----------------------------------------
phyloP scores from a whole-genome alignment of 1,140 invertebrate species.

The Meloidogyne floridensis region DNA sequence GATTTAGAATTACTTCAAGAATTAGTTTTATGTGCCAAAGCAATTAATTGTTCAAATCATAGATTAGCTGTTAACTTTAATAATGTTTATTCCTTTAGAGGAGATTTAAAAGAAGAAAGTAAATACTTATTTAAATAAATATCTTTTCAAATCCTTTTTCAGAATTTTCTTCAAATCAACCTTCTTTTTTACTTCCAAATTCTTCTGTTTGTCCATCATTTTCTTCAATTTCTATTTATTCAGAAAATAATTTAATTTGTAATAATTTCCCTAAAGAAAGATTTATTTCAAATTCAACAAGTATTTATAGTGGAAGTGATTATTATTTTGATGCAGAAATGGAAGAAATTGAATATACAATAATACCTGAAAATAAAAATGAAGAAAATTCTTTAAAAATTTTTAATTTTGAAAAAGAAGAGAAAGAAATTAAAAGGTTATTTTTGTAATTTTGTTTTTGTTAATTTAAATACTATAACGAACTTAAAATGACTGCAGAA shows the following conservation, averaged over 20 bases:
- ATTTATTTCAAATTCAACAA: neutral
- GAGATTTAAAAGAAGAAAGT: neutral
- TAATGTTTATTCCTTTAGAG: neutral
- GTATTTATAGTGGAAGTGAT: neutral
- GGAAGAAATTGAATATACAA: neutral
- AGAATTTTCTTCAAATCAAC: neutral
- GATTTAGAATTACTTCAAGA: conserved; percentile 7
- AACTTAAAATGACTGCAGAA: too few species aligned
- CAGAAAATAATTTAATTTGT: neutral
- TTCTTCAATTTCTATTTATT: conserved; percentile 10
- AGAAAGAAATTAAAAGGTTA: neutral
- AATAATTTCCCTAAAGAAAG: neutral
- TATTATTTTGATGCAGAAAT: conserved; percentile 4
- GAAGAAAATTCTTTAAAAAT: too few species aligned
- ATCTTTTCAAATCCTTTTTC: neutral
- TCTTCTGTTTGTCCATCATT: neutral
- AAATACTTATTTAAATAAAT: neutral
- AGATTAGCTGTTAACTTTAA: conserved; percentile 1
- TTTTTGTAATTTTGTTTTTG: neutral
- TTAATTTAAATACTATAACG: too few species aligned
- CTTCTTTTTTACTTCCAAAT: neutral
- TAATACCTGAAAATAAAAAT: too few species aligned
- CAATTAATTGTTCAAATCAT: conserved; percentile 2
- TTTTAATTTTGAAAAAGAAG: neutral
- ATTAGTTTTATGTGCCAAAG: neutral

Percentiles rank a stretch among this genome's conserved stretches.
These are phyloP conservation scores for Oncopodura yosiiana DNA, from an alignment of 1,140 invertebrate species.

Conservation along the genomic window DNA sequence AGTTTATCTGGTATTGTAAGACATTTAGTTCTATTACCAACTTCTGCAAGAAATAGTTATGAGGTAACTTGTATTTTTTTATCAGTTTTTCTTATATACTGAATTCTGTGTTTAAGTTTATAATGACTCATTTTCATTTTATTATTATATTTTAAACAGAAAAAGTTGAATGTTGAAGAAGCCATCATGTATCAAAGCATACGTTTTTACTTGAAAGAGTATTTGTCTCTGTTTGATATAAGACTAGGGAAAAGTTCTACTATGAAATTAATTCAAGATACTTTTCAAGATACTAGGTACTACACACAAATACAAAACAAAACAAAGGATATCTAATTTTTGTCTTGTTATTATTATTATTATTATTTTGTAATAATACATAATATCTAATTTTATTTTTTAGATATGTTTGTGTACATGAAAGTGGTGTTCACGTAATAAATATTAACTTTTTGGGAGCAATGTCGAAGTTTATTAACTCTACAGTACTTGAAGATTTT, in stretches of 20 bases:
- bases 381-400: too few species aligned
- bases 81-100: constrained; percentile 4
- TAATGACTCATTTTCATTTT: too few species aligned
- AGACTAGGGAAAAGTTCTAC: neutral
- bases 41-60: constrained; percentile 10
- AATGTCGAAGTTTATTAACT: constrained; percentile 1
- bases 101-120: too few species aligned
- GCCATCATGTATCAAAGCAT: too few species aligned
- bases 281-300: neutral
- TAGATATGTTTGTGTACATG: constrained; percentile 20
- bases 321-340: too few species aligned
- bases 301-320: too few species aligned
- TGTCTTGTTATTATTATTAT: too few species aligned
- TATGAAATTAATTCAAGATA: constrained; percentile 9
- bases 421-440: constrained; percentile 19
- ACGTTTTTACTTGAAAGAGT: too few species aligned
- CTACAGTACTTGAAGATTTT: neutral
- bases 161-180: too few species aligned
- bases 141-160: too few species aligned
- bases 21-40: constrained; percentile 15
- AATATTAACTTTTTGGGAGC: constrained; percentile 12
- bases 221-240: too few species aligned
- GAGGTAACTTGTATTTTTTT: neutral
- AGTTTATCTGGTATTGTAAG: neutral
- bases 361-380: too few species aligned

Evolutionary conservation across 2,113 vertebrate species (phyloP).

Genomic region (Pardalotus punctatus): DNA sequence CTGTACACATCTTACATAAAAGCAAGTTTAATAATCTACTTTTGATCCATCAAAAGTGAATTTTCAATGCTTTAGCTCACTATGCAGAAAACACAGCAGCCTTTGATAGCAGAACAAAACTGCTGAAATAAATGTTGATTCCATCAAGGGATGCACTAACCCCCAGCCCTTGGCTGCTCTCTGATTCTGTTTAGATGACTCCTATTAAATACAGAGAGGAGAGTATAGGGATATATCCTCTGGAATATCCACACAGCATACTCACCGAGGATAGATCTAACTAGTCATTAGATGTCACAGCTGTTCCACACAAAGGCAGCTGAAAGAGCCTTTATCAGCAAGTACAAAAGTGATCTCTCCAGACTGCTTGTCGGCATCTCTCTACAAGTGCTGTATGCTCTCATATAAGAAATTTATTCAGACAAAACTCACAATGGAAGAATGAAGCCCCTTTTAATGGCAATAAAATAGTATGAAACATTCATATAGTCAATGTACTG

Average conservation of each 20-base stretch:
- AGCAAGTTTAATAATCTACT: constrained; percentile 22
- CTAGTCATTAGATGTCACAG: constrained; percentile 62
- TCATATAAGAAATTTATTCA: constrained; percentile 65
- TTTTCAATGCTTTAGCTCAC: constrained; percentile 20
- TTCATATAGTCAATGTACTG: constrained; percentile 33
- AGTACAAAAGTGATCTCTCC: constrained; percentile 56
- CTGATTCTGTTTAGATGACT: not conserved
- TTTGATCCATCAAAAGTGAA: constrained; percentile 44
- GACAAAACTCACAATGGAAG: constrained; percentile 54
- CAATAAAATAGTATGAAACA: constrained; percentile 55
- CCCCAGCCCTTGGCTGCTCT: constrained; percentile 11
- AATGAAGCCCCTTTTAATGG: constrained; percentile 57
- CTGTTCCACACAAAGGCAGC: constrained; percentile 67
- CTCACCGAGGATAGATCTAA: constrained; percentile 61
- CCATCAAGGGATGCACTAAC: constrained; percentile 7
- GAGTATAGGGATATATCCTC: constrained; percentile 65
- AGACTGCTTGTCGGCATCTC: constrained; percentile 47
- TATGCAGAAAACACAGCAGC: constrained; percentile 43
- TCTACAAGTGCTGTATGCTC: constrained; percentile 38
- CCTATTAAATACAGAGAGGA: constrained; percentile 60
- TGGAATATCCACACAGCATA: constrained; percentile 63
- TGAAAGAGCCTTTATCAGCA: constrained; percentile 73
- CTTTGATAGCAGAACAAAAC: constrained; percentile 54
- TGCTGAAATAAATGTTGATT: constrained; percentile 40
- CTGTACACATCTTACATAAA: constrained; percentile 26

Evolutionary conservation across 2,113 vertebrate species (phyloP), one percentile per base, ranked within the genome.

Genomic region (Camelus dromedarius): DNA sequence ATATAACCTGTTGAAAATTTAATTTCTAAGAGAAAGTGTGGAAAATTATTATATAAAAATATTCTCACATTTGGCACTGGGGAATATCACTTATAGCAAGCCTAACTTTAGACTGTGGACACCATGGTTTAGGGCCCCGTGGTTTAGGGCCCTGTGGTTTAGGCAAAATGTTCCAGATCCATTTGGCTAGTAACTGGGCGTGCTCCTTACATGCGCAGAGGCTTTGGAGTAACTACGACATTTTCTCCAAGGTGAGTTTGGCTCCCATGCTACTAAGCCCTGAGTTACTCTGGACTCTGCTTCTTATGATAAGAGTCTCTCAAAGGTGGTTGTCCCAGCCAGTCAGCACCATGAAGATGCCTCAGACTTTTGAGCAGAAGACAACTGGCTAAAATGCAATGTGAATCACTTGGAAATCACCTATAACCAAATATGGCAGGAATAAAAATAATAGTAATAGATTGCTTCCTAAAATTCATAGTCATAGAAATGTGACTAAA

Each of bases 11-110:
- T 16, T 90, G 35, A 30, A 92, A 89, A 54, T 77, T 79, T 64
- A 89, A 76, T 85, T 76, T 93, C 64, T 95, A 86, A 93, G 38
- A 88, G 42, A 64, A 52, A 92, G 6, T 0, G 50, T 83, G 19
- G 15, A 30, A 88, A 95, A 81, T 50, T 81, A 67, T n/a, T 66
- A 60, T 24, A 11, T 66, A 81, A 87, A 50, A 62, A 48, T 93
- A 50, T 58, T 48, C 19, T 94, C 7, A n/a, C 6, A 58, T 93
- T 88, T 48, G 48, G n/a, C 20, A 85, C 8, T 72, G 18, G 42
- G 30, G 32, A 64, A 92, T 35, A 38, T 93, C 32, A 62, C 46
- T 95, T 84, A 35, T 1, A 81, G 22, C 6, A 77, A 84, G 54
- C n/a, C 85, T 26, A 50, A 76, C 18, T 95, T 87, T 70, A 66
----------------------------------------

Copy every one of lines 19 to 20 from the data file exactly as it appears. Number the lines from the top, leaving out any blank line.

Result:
- AAATACTTATTTAAATAAAT: neutral
- AGATTAGCTGTTAACTTTAA: conserved; percentile 1